I didn't know you worked for Audities. Man here in Arkansas the most Moog stuff Ive ever seen....is in my house. Ive seen a LP one time that the Guitar center. Im probably one of the handfull of people in Arkansas with Moog stuff.
My tenure with Audities was short due to opposite coasts but it was definitely fun. That was my first exposure and flight time with a moog modular, and it was Roger Luther's huge modular at that!!!

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Post by EricK » Sat Jan 17, 2009 8:16 pm

THats good information.

Now how about this:

Ive heard that the FIlter design of Bob's had a design flaw that was pleasing to the ear. Now this "Fault" that you were refering to, is that it? Or is this so called design flaw in the filter essentially the Moog ladder filter design? I wrote it just like I remember reading it somewehere.

Great info!

Eric
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MC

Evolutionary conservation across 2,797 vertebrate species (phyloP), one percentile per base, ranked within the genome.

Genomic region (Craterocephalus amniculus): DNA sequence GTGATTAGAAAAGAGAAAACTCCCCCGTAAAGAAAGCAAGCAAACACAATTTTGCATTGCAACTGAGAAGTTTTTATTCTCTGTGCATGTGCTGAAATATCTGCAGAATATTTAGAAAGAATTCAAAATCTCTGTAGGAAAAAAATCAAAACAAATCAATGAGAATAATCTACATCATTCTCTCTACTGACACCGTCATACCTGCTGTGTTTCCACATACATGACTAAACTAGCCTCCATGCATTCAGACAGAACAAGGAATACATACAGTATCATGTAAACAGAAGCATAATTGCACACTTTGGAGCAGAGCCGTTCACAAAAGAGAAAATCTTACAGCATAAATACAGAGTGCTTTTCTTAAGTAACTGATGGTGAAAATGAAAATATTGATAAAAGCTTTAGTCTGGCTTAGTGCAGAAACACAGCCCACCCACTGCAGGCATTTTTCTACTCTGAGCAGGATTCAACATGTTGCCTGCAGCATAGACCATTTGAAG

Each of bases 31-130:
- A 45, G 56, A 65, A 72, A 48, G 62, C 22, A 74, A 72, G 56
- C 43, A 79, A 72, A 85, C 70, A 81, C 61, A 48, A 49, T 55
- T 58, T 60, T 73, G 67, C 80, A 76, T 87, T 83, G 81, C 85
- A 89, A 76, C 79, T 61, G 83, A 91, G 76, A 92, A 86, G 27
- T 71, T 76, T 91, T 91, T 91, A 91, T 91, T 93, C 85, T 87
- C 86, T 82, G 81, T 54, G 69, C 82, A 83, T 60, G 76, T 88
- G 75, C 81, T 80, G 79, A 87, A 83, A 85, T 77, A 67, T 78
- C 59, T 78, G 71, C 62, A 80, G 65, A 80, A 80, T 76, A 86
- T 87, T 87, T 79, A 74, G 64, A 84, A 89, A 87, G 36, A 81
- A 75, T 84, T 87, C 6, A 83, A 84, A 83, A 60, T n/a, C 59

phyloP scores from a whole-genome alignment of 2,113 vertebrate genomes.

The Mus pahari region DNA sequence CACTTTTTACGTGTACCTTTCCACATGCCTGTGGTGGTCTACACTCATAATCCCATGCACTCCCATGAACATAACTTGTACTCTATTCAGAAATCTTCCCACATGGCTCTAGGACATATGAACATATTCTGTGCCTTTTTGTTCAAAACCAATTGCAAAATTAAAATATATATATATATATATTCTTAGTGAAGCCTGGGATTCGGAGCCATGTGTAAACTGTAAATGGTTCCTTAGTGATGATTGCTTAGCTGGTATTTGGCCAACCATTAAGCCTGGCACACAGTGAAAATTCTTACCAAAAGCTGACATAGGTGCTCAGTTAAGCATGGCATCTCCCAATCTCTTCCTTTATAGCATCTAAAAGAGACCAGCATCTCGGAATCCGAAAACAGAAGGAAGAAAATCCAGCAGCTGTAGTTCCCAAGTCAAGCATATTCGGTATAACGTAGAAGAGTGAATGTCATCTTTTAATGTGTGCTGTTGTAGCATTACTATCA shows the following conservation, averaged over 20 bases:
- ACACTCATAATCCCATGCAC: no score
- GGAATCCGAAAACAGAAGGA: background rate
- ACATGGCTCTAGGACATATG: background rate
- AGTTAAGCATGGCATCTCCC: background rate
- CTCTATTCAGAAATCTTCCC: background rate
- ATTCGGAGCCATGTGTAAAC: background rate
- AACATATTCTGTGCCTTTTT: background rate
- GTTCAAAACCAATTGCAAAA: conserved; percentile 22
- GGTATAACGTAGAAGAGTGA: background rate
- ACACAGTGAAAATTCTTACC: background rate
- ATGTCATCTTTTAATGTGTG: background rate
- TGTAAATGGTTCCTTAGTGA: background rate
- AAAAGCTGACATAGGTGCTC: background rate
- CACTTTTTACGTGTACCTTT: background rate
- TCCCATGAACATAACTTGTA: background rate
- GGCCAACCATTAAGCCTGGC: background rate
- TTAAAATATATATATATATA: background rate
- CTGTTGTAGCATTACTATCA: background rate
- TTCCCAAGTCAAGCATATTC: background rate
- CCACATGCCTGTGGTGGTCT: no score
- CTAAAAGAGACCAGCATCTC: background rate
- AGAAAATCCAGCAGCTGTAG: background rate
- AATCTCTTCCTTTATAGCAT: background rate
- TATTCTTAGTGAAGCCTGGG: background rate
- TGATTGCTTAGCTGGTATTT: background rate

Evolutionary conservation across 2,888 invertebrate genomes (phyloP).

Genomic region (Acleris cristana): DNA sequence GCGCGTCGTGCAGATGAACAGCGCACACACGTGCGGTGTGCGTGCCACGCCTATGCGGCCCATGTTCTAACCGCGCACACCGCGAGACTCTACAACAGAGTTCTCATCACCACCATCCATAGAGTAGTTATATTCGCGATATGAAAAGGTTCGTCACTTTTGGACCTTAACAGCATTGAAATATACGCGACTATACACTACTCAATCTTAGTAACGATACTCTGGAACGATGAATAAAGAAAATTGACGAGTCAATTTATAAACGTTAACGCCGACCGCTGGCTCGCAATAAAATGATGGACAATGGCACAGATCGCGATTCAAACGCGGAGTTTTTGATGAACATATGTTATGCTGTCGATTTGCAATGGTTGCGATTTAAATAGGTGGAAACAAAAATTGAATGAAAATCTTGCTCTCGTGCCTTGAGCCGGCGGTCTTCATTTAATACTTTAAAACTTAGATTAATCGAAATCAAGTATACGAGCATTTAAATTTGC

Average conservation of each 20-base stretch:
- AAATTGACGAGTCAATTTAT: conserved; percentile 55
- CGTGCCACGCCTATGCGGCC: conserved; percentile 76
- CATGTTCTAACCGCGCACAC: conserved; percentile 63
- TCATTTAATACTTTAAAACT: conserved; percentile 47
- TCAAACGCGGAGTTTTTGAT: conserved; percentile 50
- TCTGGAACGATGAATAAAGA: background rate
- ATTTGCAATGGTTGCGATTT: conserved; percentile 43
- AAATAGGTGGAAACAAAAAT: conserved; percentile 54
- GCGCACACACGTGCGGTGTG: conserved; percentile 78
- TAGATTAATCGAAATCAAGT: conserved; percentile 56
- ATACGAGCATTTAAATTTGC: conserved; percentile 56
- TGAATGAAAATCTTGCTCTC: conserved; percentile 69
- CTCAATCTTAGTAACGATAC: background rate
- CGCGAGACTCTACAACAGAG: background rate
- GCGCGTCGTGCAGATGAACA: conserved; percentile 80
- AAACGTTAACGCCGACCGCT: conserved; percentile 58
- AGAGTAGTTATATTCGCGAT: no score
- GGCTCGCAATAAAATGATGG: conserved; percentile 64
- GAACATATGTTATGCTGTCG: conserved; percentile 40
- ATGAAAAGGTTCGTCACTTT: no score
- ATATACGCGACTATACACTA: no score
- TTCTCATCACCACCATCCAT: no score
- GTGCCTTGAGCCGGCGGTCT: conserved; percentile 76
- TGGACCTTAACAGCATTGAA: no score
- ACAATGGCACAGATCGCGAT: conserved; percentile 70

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Post by MC » Sat Jan 17, 2009 8:49 pm

EricK wrote:Ive heard that the FIlter design of Bob's had a design flaw that was pleasing to the ear. Now this "Fault" that you were refering to, is that it? Or is this so called design flaw in the filter essentially the Moog ladder filter design? I wrote it just like I remember reading it somewehere.
Yes the "flaw" is the resonance dropping off at low cutoff frequencies.

The minimoog had it, the modular had it. The succeeding models "fixed" this flaw, although I am not sure about the Sonic Six as that is one of the few moog synths I have never played.

bosonob